After Anthony Bourdain was found dead Friday of a reported suicide, the owner of a New York City Chinese restaurant said the famed culinary TV host "helped bring our family out from living in one room in Flushing to living the American Dream."
Xi'an Famous Foods got its start with its hand-pulled noodles at a small stand in Flushing. But that all changed after the stand was featured on Bourdain's No Reservations, leading to a boom in popularity and a massive expansion.
Jason Wang, the son of the restaurant's founder, said they would honor Bourdain by donating Friday's sales from all its 12 locations to the National Suicide Prevention Lifeline.
"Today's a day of extreme sadness for us here at Xi'an Famous Foods," the restaurateur wrote on Twitter. "I've lost a dear friend today, and we mourn with the rest of the world."
Wang told BuzzFeed News that based on last Friday's sales, he estimated the donation would be $50,000 to $60,000.
On Monday, the restaurant's announced on Twitter that it beat those expectations and had donated $73,509.76 to the Suicide Prevention Line.
When Bourdain approached Xi'an Famous Foods for his 2007 profile, Wang said his father called him and said there was "this tall guy here who seems to be famous." But Wang himself had to ask his college classmates who Bourdain was.
Bourdain tried the restaurant's lamb burger and said it "hits me right in the pleasure zone," adding that he'd "never had anything like this."
To pay for the original food stall, Wang's father, David Shi, moved the family into a shared room in a house with other people. After the episode of No Reservations aired, the restaurant started attracting far more visitors, and, one year later, they moved into an even bigger apartment than before. The business expanded to a second location two years after the episode, but the basement stall operated until October 2017.
Eight years later, Wang and Bourdain were interviewed together for the Wall Street Journal Magazine, and Wang felt he had to let Bourdain know how much that one episode had meant to his family.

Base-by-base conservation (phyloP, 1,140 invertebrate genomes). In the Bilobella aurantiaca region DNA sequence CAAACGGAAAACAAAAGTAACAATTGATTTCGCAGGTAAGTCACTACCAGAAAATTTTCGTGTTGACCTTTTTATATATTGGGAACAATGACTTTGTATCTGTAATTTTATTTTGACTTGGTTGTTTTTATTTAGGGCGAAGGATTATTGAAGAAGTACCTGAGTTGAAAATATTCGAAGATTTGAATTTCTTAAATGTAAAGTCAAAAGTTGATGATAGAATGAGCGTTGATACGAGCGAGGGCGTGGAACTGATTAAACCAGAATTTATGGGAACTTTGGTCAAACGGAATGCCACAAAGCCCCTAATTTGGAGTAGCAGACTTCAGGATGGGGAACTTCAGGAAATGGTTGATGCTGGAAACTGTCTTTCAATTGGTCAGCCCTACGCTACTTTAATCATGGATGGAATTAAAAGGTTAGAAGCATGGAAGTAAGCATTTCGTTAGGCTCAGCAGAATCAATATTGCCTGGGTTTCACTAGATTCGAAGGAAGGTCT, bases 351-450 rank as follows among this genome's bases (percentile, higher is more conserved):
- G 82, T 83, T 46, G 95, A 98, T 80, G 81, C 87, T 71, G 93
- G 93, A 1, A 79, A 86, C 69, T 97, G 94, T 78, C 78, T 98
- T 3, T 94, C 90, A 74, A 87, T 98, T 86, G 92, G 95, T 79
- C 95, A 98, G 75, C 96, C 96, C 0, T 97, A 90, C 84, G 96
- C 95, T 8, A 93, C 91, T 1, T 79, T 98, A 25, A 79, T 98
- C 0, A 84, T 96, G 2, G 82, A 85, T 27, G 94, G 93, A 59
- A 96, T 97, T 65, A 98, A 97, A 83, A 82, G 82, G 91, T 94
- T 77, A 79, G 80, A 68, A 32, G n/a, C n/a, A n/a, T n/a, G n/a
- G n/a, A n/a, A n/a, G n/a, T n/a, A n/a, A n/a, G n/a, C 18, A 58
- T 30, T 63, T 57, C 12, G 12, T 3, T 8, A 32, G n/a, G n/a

"I approached Tony and told him, while he may have no idea what he has done for our family and business by simply saying he enjoyed the food, I wanted him to know it helped bring our family out from living in one room in Flushing to living the American Dream," the owner wrote on Twitter.
"We were able to grow our business and provide great food for our guests, and opportunities for our employees. I looked at him in the eyes and said, 'This is something we will always be thankful for, Tony,'" he recalled. "And he simply replied, 'I'm just calling out good food like it is, that's all.'"
Describing the conversation to BuzzFeed News, Wang said it was "hard not to tear up in that moment," but that Bourdain was "the same very chill guy."
"He basically said that he was just doing what he was doing, that we were the ones making the food and he just liked it," he said.
Wang said his father had dreamed for decades of owning a restaurant and sharing the food of his hometown Xi'an with others.
"That was his American Dream, and Tony contributed so much to it," Wang said. "It's important to show him respect and acknowledgment with more than just words. It's been a tragic week."
Bourdain visited the restaurant several times since 2007, and each time, Wang said, his father would whip up a new dish on the fly and test it out on his most influential customer.
If Bourdain liked the food, good, Wang said.
"My dad would use it as an excuse to say, 'Well, Tony liked it, so we should probably sell it.' But I think Tony was being more respectful, like if your grandmother were cooking for you. That's the kind of guy he was," Wang said.
He added that his father, who is the same age as Bourdain was, was saddened to hear of the death, and agreed that it was important to pay tribute to him with more than just condolences.
The National Suicide Prevention Lifeline is 1-800-273-8255. Other international suicide helplines can be found at befrienders.org.